Where my film nerds at? The Steadicam is celebrating its 40th anniversary next month and the Film Society of Lincoln Center will be screening it's greatest hits next month.
I know you could probably do it better but I'm going to explain what a Steadicam is to everyone who might wasted their money on a sociology degree instead of a film one.
The Steadicam, invented by cinematographer Garrett Brown, is a camera stabilizing system that mechanically isolates the operator's movement, which allows for a smooth shot.
Basically, Steadicam allows a camera (and the audience) to move fluidly through a scene.
As listed by Gothamist, you'd probably recognize its work following Danny on the Big Wheel in The Shining, Rocky's run up the steps at the Philadelphia Museum of Art, and the Copacabana scene in Goodfellas.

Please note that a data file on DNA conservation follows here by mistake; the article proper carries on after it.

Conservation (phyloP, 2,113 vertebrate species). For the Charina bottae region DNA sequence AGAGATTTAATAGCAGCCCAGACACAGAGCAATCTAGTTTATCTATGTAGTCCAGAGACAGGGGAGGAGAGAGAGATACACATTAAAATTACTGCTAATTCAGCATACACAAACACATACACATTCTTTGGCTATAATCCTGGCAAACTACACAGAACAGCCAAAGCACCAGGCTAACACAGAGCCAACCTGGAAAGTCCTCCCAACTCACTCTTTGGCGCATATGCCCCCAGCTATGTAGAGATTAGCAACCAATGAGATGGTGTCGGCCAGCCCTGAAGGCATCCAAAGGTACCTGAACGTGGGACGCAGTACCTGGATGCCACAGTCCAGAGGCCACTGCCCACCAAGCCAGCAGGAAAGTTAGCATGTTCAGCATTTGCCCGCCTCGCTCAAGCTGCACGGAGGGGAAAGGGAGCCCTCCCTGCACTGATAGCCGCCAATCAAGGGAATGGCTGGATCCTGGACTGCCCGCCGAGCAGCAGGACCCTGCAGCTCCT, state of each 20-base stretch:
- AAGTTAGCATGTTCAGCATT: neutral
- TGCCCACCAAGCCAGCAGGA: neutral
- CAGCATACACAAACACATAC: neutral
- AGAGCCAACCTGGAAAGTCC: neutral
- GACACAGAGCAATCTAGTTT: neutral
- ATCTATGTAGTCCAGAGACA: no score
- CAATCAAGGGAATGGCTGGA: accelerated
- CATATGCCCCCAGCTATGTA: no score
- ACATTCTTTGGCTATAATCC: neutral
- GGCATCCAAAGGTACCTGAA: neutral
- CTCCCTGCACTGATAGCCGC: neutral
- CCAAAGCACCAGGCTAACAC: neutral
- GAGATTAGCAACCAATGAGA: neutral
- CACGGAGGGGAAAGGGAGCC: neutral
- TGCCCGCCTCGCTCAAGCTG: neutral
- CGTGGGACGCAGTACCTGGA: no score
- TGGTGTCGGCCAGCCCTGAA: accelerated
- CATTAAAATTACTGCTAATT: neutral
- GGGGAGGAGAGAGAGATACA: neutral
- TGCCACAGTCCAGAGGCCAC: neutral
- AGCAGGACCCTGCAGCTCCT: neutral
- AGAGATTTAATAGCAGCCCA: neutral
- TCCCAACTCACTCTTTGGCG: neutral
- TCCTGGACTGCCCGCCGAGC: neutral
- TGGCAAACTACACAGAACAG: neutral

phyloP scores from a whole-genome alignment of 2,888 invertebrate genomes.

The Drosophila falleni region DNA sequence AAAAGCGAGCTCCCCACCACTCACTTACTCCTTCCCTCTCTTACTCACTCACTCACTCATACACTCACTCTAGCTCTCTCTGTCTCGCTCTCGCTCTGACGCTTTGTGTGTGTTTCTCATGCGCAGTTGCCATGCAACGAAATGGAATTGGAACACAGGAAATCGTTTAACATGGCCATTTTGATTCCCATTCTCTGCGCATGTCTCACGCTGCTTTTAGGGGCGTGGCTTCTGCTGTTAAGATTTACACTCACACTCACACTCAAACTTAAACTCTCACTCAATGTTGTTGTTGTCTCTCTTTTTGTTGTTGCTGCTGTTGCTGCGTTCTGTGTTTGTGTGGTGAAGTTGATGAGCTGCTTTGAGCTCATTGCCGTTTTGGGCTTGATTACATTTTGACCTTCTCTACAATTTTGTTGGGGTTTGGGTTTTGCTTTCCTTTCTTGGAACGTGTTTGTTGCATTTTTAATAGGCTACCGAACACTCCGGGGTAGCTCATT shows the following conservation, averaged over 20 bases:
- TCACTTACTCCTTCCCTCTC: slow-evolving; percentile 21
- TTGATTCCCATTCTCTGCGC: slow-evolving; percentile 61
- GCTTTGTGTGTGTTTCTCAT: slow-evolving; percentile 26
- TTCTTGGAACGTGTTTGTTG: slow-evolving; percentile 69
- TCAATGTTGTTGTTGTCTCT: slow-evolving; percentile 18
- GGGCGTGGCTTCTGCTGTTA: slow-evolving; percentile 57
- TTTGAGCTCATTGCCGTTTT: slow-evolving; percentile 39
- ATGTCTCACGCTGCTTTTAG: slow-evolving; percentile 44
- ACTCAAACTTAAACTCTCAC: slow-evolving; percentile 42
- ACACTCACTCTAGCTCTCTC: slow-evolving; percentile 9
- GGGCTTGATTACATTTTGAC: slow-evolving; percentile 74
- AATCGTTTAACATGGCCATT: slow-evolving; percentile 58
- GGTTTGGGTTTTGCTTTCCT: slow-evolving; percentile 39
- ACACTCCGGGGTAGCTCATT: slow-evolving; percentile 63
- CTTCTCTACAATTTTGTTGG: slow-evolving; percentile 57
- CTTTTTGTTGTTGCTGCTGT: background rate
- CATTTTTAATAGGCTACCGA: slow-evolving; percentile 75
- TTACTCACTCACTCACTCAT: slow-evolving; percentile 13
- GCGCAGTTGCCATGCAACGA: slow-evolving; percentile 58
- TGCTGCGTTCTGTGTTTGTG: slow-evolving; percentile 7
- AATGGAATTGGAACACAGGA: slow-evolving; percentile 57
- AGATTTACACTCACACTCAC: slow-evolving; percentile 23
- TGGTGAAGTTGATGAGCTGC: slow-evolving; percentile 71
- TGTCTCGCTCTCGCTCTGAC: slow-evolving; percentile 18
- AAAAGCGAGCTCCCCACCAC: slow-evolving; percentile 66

However, its debut was in Hal Ashby's 1976 Bound for Glory, which unsurprisingly won the best cinematography Oscar.
"Going Steadi" includes screenings of all of the aforementioned films and more, including Pulp Fiction, Strange Days, and Eyes Wide Shut on Christmas. You can check out the full schedule and synopsis' of each film on their website.
The films, unless otherwise noted, are all screened in 35mm at the Walter Reade Theater (165 West 65th Street).
Tickets are $10 for the general public unless you're a Film Society member, a student, or a senior– then you can get them for $7. They go on sale Thursday, December 1st.
[via Gothamist] [Feature Image Courtesy Tested.com]